Education is one thing that can make it easier for clients to move forward. Seeing how other customers have done it can help. Automation tends to require a lot of capital, so to help clients access automation faster we’ve also put together robot-as-a-service models that commit the client for only a year instead of committing them to a capital outlay that covers ten years. Sometimes, we might encourage a client to bite small and chew fast: take a project that’s smaller, get through it quickly, and then take it from there. You don’t necessarily have to boil the entire ocean to get good value out of starting an automation journey.
McKinsey: Can you give me an example of a project that’s bite-size?
Deborah Surrette: Think about a nonautomated warehouse that’s running with conveyors and personnel. Those workers have never seen an autonomous robot and never worked next to one. So some of our smart clients will first put in some co-bots to move product to those folks—as an intermediate step—before engaging in full goods-to-person or racks-to-person automation. That can help employees get used to what it’s like to work next to automation, let them see the benefits, and then later the client can move into another area of automation that might be higher productivity but also be a little more expensive and a little more disruptive.
McKinsey: How did you get to where you are today, and what inspired you to get into this field?
Deborah Surrette: My first foray into supply chain was as a senior vice president of sales and sales operations globally for Sterling Commerce. We had one of the first electronic data interchange networks, which touched the supply chains of many companies. It was actually a SaaS [software-as-a-service] network. So I was in the SaaS game way before it was popular! From there, we acquired some amazing technology in the warehouse management and distributed-order-management space. That’s really where I learned how critical supply chain and logistics are to every company.
We dealt with all kinds of companies, from retail to telcos to manufacturing and distribution. It gave me a sense of the vast networks of those companies. That, to me, has always been fascinating: you’re never going to find a company that’s stand-alone successful. It’s their interconnections through technology that help make them successful. I absolutely love that intersection of technology and business practice, and it’s thrilling to me to be able to influence that.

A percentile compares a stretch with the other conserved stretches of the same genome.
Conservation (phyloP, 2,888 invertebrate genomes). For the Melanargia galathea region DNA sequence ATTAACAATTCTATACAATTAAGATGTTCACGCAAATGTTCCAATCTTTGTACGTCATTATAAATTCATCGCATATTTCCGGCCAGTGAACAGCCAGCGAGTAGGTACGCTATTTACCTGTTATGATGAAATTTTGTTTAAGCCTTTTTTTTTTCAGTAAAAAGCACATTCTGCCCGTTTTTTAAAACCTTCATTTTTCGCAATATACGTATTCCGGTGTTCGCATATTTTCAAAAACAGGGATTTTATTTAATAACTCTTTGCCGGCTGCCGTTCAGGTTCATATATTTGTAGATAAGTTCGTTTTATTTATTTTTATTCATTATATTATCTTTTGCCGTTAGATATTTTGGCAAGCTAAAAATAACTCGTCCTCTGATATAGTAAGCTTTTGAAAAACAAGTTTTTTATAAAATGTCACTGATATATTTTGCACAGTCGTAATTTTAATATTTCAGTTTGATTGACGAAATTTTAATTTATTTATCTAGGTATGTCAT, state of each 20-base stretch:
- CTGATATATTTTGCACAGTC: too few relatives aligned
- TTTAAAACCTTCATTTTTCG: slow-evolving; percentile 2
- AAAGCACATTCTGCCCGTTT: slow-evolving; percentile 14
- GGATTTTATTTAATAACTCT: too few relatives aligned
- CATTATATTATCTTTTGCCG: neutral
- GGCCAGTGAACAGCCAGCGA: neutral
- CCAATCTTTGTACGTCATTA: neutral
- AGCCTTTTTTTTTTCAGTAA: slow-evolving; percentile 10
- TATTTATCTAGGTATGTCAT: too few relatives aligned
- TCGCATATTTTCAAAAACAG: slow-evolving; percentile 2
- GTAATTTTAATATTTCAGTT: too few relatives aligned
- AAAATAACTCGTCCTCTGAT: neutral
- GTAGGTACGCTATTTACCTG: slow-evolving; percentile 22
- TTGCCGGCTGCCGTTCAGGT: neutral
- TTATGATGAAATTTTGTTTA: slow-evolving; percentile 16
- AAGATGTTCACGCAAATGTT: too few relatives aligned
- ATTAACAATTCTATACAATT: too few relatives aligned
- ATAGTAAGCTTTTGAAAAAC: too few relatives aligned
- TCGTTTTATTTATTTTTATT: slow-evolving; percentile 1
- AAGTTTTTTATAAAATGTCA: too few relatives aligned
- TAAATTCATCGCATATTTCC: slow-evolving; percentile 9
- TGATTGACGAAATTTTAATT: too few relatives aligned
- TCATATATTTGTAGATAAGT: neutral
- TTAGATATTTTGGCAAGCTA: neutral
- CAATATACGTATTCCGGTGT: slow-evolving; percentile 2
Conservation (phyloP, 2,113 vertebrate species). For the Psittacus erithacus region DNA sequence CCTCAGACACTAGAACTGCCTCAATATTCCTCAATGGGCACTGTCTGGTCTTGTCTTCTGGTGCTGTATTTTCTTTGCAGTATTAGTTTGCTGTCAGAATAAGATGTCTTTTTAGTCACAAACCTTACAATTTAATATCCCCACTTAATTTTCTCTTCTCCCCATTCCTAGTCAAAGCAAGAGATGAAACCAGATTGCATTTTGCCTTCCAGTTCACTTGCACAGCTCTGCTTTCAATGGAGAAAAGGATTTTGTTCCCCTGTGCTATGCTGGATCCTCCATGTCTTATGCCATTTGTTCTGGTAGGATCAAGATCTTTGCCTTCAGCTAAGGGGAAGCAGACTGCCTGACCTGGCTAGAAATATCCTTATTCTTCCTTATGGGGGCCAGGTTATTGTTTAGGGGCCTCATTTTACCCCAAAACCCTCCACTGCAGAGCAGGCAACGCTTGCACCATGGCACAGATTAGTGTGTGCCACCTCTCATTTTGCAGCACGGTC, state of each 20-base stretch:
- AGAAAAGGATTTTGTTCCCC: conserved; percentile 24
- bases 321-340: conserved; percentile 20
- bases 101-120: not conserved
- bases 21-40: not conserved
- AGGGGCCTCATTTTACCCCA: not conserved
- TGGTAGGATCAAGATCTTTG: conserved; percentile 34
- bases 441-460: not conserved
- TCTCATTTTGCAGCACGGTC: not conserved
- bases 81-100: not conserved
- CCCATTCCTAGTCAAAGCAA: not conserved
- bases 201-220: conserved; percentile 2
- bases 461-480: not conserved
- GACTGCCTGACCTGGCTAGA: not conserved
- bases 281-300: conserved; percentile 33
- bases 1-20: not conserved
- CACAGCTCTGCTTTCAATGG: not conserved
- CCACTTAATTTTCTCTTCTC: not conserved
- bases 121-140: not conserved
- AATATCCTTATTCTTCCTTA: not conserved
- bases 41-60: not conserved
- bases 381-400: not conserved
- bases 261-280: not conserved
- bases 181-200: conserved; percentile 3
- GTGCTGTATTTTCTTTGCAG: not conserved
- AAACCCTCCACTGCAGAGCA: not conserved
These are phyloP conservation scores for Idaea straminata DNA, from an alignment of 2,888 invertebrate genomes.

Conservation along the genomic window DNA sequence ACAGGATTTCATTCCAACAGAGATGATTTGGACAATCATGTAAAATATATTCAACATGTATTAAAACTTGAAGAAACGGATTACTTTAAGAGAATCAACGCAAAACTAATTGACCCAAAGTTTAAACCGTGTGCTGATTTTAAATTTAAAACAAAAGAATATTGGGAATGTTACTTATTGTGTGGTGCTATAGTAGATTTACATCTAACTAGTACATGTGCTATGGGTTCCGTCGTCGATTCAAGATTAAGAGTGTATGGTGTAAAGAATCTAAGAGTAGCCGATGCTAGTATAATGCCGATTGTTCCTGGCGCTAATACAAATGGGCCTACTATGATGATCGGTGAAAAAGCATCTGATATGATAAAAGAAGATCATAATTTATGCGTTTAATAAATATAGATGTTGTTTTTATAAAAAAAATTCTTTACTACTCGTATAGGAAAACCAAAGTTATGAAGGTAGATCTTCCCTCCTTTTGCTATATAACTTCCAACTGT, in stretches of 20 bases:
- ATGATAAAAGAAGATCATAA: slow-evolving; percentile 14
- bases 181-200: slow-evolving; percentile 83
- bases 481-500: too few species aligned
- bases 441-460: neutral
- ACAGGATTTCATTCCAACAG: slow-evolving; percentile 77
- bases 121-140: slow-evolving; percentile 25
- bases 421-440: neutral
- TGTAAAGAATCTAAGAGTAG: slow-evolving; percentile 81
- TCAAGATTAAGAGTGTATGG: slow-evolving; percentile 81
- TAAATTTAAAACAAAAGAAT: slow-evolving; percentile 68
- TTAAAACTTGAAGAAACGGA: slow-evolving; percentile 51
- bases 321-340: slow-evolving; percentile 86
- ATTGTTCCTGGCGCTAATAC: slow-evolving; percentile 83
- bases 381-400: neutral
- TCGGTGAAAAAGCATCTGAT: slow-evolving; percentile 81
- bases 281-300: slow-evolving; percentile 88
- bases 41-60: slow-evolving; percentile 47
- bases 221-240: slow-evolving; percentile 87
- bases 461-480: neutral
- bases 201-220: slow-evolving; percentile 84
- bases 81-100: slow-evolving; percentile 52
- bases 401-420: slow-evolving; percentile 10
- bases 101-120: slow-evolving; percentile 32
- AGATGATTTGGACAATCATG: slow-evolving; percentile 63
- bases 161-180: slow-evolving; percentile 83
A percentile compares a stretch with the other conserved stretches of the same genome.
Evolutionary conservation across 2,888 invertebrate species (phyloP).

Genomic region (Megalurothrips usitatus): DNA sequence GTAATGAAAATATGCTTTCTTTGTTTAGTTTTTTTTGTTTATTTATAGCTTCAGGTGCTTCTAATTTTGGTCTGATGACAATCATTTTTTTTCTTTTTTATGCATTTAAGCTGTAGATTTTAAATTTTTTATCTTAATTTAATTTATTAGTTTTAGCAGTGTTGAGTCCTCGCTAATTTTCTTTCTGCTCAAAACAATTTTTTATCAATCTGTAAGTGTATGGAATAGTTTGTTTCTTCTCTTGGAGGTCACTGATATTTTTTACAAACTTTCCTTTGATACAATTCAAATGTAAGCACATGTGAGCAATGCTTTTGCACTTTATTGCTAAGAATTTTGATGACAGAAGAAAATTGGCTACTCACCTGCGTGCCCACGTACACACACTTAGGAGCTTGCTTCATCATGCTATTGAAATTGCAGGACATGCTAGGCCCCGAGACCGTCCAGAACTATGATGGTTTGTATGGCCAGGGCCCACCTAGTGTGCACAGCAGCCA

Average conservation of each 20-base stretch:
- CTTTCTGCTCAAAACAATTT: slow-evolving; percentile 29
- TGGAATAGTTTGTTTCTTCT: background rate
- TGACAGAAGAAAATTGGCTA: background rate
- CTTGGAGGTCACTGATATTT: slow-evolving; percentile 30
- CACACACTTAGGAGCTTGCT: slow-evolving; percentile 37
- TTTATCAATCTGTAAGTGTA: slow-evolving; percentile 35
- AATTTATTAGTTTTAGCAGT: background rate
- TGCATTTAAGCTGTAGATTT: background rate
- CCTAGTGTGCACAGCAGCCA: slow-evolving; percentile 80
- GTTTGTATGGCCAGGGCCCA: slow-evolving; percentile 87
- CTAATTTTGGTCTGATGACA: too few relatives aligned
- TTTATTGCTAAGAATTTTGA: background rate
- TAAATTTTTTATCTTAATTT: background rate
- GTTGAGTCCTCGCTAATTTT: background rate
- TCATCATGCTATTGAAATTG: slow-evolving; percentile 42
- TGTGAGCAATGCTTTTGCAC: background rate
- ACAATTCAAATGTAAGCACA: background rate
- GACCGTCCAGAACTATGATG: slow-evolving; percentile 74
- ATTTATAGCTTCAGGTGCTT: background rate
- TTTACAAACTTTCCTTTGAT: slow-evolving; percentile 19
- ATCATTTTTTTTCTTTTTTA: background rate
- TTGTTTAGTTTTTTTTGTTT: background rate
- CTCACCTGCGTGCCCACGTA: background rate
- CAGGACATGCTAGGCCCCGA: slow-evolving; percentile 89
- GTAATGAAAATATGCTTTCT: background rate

McKinsey: What have been the most surprising lessons along your path in this industry?
Deborah Surrette: I’m surprised on a continual basis. I love to come to everything with a beginner mindset. I will tell you that the past couple of years have absolutely surprised me—in the sense that people are learning how critical the supply chain and logistics industry is to the health and welfare of economies around the world.
Many times, in the past, I’ve seen supply chain and logistics become a backroom function—meaning it’s not one of those preeminent functions, like e-commerce or digital transformation, that gets the board’s attention. But now, I’m finding that many of the decisions our clients are making are at the board level, because the board realizes how critical automation and robotics are to their company over the long term.
McKinsey: If you had a magic wand, what would you change or create to make the logistics industry better?
Deborah Surrette: I feel like sometimes the automation experts have so much knowledge that never makes it to the decision makers. We need to figure out how to bridge that information gap—whether it’s creating more self-service tools, creating more forums for education with respect to supply chain, or enabling folks to see what transformation actually looks like when it’s complete.